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Banks and industrial companies are welcoming new rules on derivatives and hedge accounting that could help prevent swings in earnings and are likely to provide significant new business for banks.
Agribusiness, the transportation sector, oil and gas producers and companies that use metal in manufacturing and those that sell metal also are likely to benefit from the rule changes issued Aug. 28, accounting rulemakers say.
The new standard, ASU 2017-12, relaxes constraints on commodity price risk-cutting through use of derivatives and business-friendly hedge, or deferral, accounting that keeps gains and losses in derivatives out of earnings.
The Financial Accounting Standards Board rules also hold prospects for eventual higher earnings and increasing stock price-to-earnings multiples, according to Morgan Stanley analysts.
“I am really happy to see the FASB make some much-needed changes to the hedge accounting model,” Muneera Carr, chief accounting officer and controller of Comerica Bank, said Aug. 24, four days before the rules’ release. “I think it is great that companies will be able to manage the risk on their balance sheet without accounting being an impediment or a challenge.”
General Electric Co. global technical controller Russell Botha said he echoed Carr’s words.
“There’s no longer this concept that, for risk management, I want to do something, but for accounting, I might need to designate or document it slightly differently,” Botha said in a webinar held by hedge accounting adviser Chatham Financial, in which Carr also spoke.
The “targeted improvements” to complex, 19-year-old derivatives accounting rules, ASC 815, are aimed at better aligning accounting with companies’ efforts to manage risk of adverse price changes in non-financial items, such as raw materials and ingredients, FASB said in issuing the standard. They also refine and expand hedge accounting for financial risks.
The amended rules, which reflect a relaxation of difficult rules on documenting that derivative-based hedges are effective in reducing risk, likely will make financial instruments such as interest rate swaps more appealing to banks and other companies.
The appeal stems from the new rules encouraging enterprises to focus on lessening exposure to interest rate changes, for example, rather than having to worry about credit risk stemming from prepayments of loans held by banks in large portfolios.
Hedge accounting for partial terms of fixed-rate debt instruments also are allowed.
Botha thinks that the rules will allow companies to hedge more. “They’ll be able to get more into hedge accounting, and they will have less ineffectiveness,” Botha said.
Such “hedge ineffectiveness” contributes to volatility in profit and loss from a hedging transaction that might not come to fruition one or two years from when a company buys a derivative to offset a future purchase of a raw material or fuel used in its business, for example.
“And that has to be a win for investors as well. The results will be much easier to explain,” Botha said.
“Companies and investors alike have expressed overwhelming support for this long-awaited standard,” FASB Chairman Russell Golden said in a prepared statement.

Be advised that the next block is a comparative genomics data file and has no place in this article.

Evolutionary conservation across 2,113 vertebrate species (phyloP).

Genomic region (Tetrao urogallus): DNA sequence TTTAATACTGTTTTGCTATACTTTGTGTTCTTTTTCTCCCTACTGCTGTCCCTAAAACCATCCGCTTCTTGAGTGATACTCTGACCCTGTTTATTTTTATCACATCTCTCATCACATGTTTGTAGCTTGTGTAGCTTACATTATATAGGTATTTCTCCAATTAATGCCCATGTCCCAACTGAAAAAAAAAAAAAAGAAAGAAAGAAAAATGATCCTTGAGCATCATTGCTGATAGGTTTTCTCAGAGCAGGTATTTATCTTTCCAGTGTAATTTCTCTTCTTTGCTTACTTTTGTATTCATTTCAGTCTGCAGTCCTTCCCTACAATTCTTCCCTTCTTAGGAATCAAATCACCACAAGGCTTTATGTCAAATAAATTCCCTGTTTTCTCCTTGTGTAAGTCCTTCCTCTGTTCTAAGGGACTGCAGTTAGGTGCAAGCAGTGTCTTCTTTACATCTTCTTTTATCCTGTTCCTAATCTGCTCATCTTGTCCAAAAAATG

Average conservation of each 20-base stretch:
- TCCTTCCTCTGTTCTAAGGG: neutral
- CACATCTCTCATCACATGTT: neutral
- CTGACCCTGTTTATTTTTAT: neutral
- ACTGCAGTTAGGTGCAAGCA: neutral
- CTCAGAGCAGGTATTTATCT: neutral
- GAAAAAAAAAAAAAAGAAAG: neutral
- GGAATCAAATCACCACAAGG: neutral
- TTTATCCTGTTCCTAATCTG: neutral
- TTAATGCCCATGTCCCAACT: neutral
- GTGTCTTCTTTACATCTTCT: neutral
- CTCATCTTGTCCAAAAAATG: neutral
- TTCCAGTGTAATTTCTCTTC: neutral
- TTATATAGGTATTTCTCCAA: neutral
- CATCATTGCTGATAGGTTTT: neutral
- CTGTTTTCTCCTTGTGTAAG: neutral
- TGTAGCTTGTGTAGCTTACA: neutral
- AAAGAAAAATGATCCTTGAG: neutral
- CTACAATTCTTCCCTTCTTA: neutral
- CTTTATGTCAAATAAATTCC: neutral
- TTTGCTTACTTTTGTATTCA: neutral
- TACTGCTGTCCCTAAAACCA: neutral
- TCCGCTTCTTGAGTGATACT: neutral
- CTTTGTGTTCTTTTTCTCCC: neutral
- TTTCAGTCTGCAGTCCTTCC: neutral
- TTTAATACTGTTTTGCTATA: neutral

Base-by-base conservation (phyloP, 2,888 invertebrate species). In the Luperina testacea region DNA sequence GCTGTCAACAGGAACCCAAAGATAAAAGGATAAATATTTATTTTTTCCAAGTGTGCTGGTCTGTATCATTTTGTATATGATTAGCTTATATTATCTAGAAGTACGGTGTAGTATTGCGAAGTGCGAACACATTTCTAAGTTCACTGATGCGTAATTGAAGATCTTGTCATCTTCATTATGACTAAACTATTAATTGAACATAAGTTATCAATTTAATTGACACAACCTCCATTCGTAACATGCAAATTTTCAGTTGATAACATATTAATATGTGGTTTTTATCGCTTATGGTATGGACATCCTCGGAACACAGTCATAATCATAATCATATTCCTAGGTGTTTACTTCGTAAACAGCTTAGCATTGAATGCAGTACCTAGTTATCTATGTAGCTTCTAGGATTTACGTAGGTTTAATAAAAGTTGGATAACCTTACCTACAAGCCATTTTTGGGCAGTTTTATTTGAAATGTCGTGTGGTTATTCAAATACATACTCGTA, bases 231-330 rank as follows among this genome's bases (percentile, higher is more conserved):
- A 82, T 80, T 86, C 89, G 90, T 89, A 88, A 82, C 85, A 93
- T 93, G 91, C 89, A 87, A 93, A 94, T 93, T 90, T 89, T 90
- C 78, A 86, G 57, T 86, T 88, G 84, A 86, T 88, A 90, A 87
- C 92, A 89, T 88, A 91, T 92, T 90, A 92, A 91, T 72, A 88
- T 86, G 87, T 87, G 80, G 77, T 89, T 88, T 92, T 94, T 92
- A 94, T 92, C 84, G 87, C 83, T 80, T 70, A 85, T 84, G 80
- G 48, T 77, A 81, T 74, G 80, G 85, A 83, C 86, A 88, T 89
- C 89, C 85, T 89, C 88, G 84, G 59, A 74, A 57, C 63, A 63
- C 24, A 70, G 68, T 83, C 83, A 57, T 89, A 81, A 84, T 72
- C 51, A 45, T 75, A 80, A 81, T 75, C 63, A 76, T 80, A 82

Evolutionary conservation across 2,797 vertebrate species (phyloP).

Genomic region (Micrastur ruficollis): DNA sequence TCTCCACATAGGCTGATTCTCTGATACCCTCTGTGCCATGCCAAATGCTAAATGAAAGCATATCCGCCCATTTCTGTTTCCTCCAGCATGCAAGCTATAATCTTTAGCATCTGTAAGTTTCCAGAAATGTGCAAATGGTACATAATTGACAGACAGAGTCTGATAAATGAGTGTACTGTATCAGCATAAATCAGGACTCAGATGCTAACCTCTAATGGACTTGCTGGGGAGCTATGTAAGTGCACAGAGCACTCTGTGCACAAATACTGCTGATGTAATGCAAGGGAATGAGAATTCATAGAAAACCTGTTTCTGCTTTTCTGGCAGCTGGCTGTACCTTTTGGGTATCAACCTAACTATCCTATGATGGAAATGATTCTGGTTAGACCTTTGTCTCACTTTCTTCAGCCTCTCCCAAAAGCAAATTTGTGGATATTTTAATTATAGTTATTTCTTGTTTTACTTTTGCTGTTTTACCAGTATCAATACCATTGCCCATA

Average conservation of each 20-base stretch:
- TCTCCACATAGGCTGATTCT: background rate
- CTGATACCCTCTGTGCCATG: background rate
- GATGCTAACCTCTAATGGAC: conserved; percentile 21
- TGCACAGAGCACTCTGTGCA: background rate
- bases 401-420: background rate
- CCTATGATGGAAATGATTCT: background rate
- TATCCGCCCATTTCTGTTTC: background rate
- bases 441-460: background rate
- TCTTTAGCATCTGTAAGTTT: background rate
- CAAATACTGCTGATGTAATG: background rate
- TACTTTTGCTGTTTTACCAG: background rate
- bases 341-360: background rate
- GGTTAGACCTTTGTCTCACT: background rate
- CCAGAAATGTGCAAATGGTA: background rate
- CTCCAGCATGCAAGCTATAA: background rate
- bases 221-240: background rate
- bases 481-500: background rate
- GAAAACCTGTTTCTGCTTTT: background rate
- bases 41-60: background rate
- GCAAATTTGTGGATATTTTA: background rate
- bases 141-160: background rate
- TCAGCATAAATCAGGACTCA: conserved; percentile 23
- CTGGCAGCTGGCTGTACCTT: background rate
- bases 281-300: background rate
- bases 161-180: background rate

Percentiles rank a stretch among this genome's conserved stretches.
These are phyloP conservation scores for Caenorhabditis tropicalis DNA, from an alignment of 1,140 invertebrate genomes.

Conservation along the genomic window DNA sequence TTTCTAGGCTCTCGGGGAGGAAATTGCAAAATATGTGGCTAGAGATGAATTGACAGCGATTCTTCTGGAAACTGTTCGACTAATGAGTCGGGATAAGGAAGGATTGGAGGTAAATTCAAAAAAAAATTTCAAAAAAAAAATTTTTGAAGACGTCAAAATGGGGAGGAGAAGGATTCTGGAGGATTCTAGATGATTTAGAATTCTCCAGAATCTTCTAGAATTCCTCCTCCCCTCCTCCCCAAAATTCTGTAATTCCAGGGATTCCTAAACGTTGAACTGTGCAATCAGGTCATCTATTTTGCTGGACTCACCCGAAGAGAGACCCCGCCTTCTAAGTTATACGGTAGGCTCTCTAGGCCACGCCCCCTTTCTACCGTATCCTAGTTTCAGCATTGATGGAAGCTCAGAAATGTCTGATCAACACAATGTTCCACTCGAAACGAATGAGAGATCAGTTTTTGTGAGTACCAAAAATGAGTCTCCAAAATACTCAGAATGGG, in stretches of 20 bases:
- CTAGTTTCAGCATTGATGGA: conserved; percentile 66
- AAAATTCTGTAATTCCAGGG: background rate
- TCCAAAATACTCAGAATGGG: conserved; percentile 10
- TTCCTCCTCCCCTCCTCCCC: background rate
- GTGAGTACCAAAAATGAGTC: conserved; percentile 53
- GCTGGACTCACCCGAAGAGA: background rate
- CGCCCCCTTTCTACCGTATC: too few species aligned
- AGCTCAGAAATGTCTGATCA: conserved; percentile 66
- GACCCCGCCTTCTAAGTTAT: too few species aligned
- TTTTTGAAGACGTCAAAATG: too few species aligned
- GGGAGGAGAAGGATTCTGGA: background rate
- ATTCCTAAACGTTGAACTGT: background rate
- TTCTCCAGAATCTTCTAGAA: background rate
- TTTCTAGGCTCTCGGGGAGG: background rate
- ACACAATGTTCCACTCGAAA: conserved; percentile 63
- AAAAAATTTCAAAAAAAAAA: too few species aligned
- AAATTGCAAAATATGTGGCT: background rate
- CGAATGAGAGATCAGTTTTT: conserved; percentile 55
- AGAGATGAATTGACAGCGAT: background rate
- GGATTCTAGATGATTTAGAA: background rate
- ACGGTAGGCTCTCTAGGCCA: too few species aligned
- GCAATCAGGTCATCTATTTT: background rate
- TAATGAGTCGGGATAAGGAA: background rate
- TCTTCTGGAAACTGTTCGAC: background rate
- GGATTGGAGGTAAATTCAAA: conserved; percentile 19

The rules have an effective date of January 2019 for public companies. However, many companies have signaled that that they want to take advantage of an option to apply the standard early, FASB officials have said.
Some accountants say it is likely that most companies who want to apply the rules sooner rather than later will have to do that in the fourth quarter or in 2018.
Systems changes will have to be made and internal controls over financial reporting, which check accounting judgments made under the new rules, will have to be put in place, Kevin Kispert, a partner in Ernst & Young LLP’s Professional Practice Group, said in the Aug. 24 webinar.
Michael Gullette, American Bankers Association’s senior vice president for accounting and tax, told Bloomberg BNA that the new standard “appears to be FASB’s best attempt to get hedge accounting as it was always meant to be.”
Gullette said a few of ABA’s small bank members of ABA suggested to him that “they might now start considering using derivatives in the first place to control interest rate risk,” when they hadn’t used derivatives before..
Gullette, Morgan Stanley accountant-analyst Todd Castagno, and rulemakers also predicted that the rules will create opportunities for new commerce by banks. New derivatives used to hedge require counterparties, with banks filling those roles, lead to transaction fees, including for broker-dealer arms of banks.
“This opens up a lot,” Gullette said Aug. 28. “I think it does open a lot of opportunity.”
Lynn Turner, a former chief accountant of the Securities and Exchange Commission, urged caution by recalling what he described as a relaxation of derivatives rules that FASB issued in 1998. That was only about three to four years after big derivatives scandals at such companies as Procter & Gamble Co., Gibson Greeting Cards, Bankers Trust and fallen German industrial giant Metallgesellschaft AG.
“Now the question arises as to whether the relaxation in the rules will again result in such abuses,” Turner told Bloomberg BNA.
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The new FASB standard on hedge accounting and derivatives is available at http://src.bna.com/r1W.
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